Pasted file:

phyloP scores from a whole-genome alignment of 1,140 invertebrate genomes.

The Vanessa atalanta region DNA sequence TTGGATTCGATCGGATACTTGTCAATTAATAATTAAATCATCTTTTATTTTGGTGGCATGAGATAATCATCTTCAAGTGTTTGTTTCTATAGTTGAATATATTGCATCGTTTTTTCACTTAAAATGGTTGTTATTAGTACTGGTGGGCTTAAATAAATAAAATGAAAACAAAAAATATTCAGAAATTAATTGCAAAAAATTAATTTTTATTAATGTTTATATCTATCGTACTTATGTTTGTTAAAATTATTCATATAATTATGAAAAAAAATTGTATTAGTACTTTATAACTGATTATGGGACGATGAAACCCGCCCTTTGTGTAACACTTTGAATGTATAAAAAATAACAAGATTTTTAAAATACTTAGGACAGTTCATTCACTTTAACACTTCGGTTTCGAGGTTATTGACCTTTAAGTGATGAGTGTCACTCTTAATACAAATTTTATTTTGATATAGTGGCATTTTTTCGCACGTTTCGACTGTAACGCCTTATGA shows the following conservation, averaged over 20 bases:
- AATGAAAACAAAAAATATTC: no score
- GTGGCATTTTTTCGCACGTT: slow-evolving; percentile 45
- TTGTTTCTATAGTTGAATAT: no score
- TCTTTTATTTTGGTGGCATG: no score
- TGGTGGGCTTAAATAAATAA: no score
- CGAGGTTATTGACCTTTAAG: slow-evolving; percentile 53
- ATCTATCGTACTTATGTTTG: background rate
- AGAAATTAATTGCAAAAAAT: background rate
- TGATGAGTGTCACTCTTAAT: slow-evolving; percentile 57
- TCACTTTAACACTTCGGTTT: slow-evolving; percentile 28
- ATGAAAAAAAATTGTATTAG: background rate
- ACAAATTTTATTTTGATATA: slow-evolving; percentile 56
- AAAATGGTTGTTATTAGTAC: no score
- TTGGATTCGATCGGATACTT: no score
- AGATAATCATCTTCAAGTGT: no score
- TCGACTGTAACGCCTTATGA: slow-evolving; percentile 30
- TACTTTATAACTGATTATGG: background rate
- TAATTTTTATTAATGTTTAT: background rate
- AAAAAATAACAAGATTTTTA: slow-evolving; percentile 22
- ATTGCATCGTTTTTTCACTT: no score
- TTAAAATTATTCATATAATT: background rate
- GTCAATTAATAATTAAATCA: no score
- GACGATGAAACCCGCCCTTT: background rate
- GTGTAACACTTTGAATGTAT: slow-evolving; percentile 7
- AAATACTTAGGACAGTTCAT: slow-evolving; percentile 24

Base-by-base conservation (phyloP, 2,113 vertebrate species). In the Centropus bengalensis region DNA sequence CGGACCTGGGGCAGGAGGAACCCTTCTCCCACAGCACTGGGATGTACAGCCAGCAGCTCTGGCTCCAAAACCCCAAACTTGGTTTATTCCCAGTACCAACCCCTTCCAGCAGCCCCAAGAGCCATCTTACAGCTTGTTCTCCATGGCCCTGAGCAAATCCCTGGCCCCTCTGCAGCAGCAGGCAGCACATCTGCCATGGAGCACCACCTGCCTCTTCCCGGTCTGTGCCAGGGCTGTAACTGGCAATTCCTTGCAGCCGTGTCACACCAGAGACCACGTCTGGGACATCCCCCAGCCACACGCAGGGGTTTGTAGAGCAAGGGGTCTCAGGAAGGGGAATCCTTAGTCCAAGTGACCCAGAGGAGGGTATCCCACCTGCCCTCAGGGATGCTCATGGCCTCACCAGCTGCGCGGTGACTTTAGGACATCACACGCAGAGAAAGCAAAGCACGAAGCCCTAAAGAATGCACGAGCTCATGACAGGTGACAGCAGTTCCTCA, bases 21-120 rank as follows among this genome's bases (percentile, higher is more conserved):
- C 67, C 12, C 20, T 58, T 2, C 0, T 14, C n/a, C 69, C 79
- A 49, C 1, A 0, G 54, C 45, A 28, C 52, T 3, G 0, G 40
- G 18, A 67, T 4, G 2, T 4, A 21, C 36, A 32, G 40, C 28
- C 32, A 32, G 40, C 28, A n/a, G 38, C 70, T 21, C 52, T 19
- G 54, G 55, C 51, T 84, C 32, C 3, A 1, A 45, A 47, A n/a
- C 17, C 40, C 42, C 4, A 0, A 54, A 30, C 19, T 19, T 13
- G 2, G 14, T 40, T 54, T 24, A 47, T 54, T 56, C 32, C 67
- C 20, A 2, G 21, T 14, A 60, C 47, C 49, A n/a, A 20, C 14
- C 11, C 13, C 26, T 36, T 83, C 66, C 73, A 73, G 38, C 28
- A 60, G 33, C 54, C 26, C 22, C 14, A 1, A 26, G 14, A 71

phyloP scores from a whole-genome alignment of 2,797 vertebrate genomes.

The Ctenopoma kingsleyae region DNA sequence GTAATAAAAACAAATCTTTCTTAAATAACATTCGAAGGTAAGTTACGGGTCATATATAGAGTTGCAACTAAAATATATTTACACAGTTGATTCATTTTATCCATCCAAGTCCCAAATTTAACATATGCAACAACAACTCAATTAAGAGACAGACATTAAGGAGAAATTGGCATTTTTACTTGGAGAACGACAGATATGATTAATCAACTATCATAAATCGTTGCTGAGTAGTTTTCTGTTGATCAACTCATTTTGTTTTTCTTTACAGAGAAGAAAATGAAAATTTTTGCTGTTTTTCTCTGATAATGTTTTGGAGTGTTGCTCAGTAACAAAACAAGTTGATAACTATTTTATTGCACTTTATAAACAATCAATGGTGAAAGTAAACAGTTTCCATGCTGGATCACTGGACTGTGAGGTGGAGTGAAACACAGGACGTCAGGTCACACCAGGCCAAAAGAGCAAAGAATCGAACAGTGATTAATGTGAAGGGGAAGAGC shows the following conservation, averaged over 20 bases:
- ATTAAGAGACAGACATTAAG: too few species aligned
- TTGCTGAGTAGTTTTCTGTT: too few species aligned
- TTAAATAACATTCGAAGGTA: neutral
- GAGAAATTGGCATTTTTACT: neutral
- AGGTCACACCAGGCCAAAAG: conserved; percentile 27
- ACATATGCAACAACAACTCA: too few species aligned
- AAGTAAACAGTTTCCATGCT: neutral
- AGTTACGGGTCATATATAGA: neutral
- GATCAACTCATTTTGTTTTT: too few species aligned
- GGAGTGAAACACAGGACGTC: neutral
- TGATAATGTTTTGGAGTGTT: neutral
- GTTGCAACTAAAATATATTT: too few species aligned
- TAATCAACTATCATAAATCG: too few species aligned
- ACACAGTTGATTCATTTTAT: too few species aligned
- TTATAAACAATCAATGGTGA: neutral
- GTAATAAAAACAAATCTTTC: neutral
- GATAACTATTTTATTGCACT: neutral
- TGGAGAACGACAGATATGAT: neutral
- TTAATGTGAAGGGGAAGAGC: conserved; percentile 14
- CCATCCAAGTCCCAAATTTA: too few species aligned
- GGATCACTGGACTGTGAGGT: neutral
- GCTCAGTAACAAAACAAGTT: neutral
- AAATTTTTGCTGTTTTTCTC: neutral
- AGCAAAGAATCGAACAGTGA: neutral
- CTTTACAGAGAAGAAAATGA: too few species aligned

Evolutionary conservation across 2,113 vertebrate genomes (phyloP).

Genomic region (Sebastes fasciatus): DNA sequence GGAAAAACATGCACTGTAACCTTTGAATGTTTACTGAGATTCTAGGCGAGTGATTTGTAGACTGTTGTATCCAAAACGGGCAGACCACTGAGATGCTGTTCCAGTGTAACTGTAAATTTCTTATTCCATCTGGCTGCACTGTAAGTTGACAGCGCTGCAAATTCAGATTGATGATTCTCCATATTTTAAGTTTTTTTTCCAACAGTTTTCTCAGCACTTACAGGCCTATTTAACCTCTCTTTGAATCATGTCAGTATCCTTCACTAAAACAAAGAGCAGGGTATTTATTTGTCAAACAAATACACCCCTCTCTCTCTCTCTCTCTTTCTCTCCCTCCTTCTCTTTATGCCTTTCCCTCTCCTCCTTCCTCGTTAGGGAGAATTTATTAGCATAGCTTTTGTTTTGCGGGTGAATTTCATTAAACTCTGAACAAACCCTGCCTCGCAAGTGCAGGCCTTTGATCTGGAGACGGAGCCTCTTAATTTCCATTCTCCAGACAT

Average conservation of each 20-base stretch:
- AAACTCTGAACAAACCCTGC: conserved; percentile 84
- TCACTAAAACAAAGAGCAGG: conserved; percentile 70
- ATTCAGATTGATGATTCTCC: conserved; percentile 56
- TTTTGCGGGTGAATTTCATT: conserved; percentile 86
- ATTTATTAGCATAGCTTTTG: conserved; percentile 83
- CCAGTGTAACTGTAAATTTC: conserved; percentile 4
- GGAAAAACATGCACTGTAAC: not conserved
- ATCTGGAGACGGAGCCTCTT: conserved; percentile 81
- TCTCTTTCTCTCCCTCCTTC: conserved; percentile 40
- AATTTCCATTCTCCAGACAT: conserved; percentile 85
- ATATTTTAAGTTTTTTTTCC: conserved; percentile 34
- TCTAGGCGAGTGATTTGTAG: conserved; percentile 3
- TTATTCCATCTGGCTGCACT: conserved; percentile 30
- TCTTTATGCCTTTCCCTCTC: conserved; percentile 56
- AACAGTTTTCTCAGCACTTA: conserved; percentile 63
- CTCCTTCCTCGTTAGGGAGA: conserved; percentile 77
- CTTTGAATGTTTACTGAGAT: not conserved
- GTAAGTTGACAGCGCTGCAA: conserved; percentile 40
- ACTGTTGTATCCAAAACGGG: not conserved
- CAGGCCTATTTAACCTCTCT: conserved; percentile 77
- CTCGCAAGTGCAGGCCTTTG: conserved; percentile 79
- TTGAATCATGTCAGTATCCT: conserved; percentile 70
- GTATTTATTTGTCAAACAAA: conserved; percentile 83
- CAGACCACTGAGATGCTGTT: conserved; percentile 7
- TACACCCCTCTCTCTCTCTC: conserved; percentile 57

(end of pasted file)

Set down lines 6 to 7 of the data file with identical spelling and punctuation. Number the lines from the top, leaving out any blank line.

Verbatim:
- TCTTTTATTTTGGTGGCATG: no score
- TGGTGGGCTTAAATAAATAA: no score